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Title:BAKU - THE OCCUPATION BY 'DUNSTERFORCE' 17TH AUGUST TO 14TH SEPTEMBER 1918 [Allocated Title]
Film Number:IWM 73
Summary: The occupation by the British 'Dunsterforce' expedition of Baku in southern Russia, August-September 1918.
Description: (Reel 1) Russian, or possibly Armenian, soldiers assisted by British troops to fire a 76.2mm Russian field gun. A wounded soldier on a stretcher is loaded into a lorry. A group of Armenian soldiers, one of whom is very young, grouped with a British soldier round a 4-inch Russian howitzer. British troops marching through Baku, possibly 7th Battalion, the North Staffordshire Regiment on 17 August. A Russian light gun being fired from a railway flatcar. A panorama of the town, with a British soldier semaphoring and men in Russian Army uniform at rest. A British camp, showing Armenians firing Russian 152mm howitzers under instruction. A British doctor gives local recruits a medical inspection. Local women collect new clothing. A column of civilian refugees, many mounted on asses, moving through the mountains. The exterior of the mosque at Baku, and the light gun firing from the railway flatcar, interspersed with more of the refugee column. Recruits at Baku being taught drill interspersed with views of the mosque. (Note that some of the 'British' drill instructors may be Australians.) Refugees board a ship at the quayside. Its name, written in Cyrillic characters, is given as SAGA on the bow, with HAMED-AGA written across below the bridge. The oil wells at Binagadi near Baku. More of the refugees, possibly Armenians who had fled across the Assadabad Pass to Baku. (Reel 2) Russian troops, in uniform, drilling and posing in the main square at Baku. More scenes of the 152mm howitzers firing. A squad of local recruits being inspected by the British and taught how to march in step by an Australian officer. The refugee train still moving through the mountains. At a military camp a British soldier bangs an alarm and the Armenian troops come rushing out and form up. Horses are lifted on board one of the ships using a sling. Irregular troops gather round their leader.
Production Details: Ministry of Information (Production sponsor)
International Film Service (Production company)
Varges, Ariel L (Production individual)
Personalities, Units and Organisations: British Army, Mesopotamian Expeditionary Force (regiment/service)
British Army, Dunsterforce (regiment/service)
British Army, Staffordshire Regiment, North, 7th Battalion (regiment/service)
Imperial Russian Army (regiment/service)
Armenian organisation & [Baku defence force] (regiment/service)
Baku defence force (regiment/service)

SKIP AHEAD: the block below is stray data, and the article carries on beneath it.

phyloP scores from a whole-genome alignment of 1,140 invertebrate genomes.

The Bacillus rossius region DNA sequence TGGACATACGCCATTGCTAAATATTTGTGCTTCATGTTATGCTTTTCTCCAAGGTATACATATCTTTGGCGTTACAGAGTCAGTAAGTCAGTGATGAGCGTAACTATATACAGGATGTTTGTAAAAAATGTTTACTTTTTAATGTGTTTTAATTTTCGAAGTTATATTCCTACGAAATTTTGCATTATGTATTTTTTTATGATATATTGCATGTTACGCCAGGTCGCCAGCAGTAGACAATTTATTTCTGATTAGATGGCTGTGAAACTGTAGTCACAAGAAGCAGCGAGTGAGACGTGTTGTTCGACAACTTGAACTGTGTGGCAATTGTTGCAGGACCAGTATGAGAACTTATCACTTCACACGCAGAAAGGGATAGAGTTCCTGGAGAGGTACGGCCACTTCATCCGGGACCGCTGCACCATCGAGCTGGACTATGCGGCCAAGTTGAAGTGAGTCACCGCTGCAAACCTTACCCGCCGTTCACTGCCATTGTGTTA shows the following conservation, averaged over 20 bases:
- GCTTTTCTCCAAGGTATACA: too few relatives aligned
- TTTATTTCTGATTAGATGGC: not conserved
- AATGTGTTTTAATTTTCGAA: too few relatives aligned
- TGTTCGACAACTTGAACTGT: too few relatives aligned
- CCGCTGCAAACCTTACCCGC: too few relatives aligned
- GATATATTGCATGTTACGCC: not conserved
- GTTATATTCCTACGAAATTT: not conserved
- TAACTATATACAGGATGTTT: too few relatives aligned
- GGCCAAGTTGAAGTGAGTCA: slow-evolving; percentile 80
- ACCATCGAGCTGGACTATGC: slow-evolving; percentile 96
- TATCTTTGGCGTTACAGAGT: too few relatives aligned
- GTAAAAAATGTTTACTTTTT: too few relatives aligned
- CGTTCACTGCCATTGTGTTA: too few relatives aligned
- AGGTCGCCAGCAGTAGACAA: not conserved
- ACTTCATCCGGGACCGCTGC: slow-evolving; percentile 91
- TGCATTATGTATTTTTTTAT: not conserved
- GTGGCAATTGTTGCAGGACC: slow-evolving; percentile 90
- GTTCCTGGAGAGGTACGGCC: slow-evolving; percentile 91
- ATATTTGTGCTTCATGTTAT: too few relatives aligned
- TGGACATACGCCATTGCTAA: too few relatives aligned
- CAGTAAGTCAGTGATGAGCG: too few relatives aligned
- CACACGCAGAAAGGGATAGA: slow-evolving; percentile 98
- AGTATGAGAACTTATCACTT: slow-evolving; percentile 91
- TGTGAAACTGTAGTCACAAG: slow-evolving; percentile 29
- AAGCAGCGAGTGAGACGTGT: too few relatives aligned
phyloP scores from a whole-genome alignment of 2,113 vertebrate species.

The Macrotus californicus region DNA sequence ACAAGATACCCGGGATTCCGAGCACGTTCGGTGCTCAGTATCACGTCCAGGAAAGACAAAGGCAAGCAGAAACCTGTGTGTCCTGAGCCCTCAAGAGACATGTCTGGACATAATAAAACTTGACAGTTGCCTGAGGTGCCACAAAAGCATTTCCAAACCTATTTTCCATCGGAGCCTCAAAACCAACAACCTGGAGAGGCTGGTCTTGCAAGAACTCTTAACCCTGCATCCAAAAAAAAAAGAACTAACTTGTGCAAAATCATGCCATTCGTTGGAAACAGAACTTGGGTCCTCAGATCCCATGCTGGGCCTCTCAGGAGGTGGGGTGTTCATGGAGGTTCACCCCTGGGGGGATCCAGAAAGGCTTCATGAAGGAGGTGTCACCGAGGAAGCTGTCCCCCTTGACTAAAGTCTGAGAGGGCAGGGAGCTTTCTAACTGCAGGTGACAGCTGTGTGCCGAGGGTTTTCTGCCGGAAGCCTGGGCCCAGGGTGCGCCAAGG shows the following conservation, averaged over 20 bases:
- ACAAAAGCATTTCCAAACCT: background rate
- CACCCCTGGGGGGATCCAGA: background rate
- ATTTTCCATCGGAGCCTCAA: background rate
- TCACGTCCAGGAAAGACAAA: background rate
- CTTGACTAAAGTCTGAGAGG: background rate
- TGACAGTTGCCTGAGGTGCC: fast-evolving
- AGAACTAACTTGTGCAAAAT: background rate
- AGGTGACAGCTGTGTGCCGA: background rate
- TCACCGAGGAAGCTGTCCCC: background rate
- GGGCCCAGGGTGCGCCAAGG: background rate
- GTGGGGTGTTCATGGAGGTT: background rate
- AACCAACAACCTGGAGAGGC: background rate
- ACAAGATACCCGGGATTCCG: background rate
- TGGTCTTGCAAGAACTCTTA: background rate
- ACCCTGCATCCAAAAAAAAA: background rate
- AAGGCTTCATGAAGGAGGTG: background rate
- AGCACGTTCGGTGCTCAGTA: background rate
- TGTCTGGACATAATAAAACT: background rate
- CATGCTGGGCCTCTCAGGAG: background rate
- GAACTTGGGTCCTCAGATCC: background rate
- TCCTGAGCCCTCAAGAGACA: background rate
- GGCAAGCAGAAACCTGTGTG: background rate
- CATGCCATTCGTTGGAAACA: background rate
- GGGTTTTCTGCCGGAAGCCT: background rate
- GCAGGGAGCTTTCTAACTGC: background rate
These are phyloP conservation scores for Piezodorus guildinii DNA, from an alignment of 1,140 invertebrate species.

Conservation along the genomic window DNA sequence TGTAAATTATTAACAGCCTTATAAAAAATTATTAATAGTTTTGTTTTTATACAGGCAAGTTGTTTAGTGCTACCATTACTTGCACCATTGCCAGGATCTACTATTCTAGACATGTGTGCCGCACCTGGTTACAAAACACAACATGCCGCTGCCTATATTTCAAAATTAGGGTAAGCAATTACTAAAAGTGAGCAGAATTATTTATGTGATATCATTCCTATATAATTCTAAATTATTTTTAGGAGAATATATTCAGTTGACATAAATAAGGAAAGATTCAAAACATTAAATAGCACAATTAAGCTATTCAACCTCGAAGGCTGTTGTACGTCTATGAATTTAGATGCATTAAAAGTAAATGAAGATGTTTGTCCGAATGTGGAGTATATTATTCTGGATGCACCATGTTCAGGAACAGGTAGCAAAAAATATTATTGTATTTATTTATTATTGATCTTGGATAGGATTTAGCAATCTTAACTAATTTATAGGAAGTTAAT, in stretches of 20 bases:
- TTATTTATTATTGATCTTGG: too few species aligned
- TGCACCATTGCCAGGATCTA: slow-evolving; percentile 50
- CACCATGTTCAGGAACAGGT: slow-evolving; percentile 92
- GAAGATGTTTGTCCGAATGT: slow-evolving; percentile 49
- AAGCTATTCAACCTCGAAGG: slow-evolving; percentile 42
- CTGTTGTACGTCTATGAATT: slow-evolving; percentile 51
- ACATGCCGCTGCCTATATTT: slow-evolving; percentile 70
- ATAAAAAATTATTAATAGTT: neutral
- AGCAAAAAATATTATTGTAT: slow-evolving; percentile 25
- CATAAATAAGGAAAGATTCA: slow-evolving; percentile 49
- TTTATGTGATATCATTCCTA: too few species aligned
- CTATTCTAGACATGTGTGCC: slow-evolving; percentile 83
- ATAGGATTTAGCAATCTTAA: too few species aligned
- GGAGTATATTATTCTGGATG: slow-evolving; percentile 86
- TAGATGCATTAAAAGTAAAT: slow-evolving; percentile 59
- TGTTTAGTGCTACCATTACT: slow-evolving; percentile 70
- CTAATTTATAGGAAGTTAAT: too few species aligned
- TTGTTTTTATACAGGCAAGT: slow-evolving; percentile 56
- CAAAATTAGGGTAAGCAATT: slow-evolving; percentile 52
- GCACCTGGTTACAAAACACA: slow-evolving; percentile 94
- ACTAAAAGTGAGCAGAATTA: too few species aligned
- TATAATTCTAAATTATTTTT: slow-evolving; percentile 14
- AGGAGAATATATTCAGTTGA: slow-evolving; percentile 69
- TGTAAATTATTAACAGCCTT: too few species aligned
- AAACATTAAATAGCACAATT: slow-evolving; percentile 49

Keywords: training, British military (object name)
training, Russian military (object name)
training, Armenian military (object name)
weapons, Russian - gun: 76.2mm field gun (object name)
casualties, Russian wounded - battlefield (object name)
weapons, Russian - gun: 4-inch howitzer (object name)
weapons, Russian - gun: light (railway mounted) (object name)
communications, British military - direct: semaphore (object name)
weapons, Russian - gun: 152mm howitzer (object name)
medical, British military - preventative (object name)
recruitment, Russian military (object name)
refugees, Russian - movement (object name)
refugees, Armenian - movement (object name)
buildings, Russian - religious: mosque (object name)
ships, Russian civilian - refugee: Saga (object name)
industry, Russian - primary: [+] (object name)
intervention, British/Russian, governmental (object name)
Russia & Baku, Azerbaijan (geography)
Russia & Binagadi, Azerbaijan <oil wells> (geography)
Technical Details: Format: 35mm
Number of items/reels/tapes: 2
Footage: 1345 ft; Running time: 23 mins
Notes: Summary: 'Dunsterforce' was assembled from volunteer specialists in the forces of the British Empire to train and organise a local defence force at Baku against possible German or Bolshevik Russian attack on the oilfields nearby. Dunsterville's own account does not mention a cameraman. The Australian War Records Section papers confirm that Varges took the film, but photograph Q 24909 shows Dunsterville himself holding a still camera and it is possible that other still photographs were taken by officers of the expedition rather than by Varges.
Remarks: this film has every appearance of being genuine, and as such is absolutely priceless as a historical record of a very little-known event. It is noteworthy that, in contrast to the attitudes of 1914, although this was a highly secret mission a film camera and still cameras were taken along deliberately to record it for posterity.
Series continuity: there is no film held as IWM 74